News and Commentary
The Federal Reserve recently announced the results of its annual stress tests of U.S. banks which found that banks are healthy enough to withstand the economic crisis caused by COVID-19. However, the Fed implemented some restrictions on financial institutions’ activities including by capping dividends and freezing stock buybacks.
Yalman Onaran reports for Bloomberg News that the results of the Fed’s annual stress tests for Goldman Sachs found that the bank would need a higher-than-anticipated stress capital buffer. This higher buffer likely necessitates that the bank trim its balance sheet in order to avoid a cut in the company’s dividend for shareholders.
An article on The Motley Fool discusses how new capital requirements imposed by the Fed’s recent stress tests are affecting JPMorgan Chase. The article explains how the bank’s increased capital requirement will complicate the firm’s effort to maintain its dividend down the road.
Citibank announced in a press release that the results of its Fed stress tests will allow the bank to continue with its planned dividends.
A column by Manuel A. Muñoz published in VoxEU discusses how Eurozone banks are particularly reluctant to limit dividends during recessions, notably exacerbating the impact of negative supply shocks on lending and output. Muñoz argues that limiting distribution of dividends could potentially improve the effectiveness of countercyclical capital buffers.
A blog post by Bill Nelson and Adam Freedman for the Bank Policy Institute discusses how liquidity in the financial sector and the Fed’s decisive actions to preserve the strength of financial institutions has allowed the economic crisis caused by the COVID-19 pandemic to not spiral into a financial crisis as well. The post asserts that while during the Great Recession, banks were weakly capitalized and largely illiquid, those same problems were largely avoided during this economic downturn to preparedness for another crisis.
Anna Tergesen writes in The Wall Street Journal that the Department of Labor is proposing a new rule for retirement accounts that allow financial advisors to provide financial advice and still receive commissions in some cases. Opponents say that the proposed rule would weaken protections on retirement accounts that protect consumers from conflicts of interest and other abuse.
A VoxEU column discusses new research that reveals evidence that banks’ liquidity creation is associated with increased economic growth across both industries and countries. It also finds that in the new knowledge economy, banks will serve a less important role than other financial institutions.
The European Systemic Risk Board released wide-ranging recommendations to financial institutions in the wake of the COVID-19 economic crisis, says a VoxEU column. The recommendations are non-binding yet they seem to reflect the uncertainty that the COVID-19 pandemic has on the European and global economies. The authors discuss arguments in favor and against these recommendations and examine evidence of the effectiveness of these recommendations and other restrictions on EU financial institutions.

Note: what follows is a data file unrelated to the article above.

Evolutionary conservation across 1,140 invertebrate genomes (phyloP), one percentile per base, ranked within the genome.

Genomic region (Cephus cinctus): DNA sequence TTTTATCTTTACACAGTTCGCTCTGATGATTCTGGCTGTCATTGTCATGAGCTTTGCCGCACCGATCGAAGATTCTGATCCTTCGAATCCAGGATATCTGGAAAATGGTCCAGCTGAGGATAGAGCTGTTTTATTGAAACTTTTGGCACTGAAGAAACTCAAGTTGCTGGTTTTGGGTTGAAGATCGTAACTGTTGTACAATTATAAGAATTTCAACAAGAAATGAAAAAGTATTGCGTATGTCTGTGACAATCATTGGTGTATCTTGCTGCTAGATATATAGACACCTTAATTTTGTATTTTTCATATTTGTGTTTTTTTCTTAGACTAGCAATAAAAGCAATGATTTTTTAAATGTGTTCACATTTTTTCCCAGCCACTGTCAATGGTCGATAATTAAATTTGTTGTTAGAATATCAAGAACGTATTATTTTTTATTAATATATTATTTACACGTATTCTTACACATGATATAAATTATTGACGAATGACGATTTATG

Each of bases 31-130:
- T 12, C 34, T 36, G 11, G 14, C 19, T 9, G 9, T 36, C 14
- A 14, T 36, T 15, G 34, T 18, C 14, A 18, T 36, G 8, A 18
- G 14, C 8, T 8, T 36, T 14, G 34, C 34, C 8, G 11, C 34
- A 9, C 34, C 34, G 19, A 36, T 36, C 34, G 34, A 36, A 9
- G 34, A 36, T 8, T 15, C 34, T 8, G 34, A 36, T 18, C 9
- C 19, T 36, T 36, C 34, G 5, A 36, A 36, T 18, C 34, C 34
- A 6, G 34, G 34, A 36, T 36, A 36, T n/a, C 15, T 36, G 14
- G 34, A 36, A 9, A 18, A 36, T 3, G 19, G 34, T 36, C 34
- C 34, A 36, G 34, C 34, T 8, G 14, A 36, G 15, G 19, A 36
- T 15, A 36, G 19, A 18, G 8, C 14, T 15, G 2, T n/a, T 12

An article published in The Daily Dish, an American Action Forum blog, discusses a finalized regulation from the Federal Housing Finance Agency that sets capital requirements for Fannie Mae and Freddie Mac, the nation’s two government-sponsored enterprises that operate in the secondary mortgage market. The author argues that the capital requirements are insufficient for these two institutions which have a, “track record of accounting fraud, excessive risk-taking and abuse of their charters, and economic damage inflicted on the American public”.
A new International Monetary Fund working paper finds that macroprudential regulation can considerably help dampen the impact of global financial shocks on developing markets. The paper also finds that stricter capital controls do not achieve a similar effect.
A new working paper from the National Bureau of Economic Research (NBER) finds that American global systemically important banks are major suppliers of short-term U.S. dollar liquidity in the repo and foreign exchange swap markets since the Great Recession. This has resulted in these financial institutions becoming “lenders-of-second-to-last-resort”.
Martin Goetz, Luc Laeven, and Ross Levine write in a NBER working paper about the role of insider ownership in shaping banks’ issuances of equity. The paper finds that greater insider ownership leads to less equity issuances.
A NBER working paper that uses historical data on financial crises around the world suggests that financial crisis are substantially predictable. The paper finds that the, “combination of rapid credit and asset price growth over the prior three years, whether in the nonfinancial business or the household sector, is associated with about a 40% probability of entering a financial crisis within the next three years”.
Itzhak Ben-David, Justin Birru, and Andrea Rossi write in a new NBER working paper about the long-run outcomes that are associated with hedge funds’ compensation structure.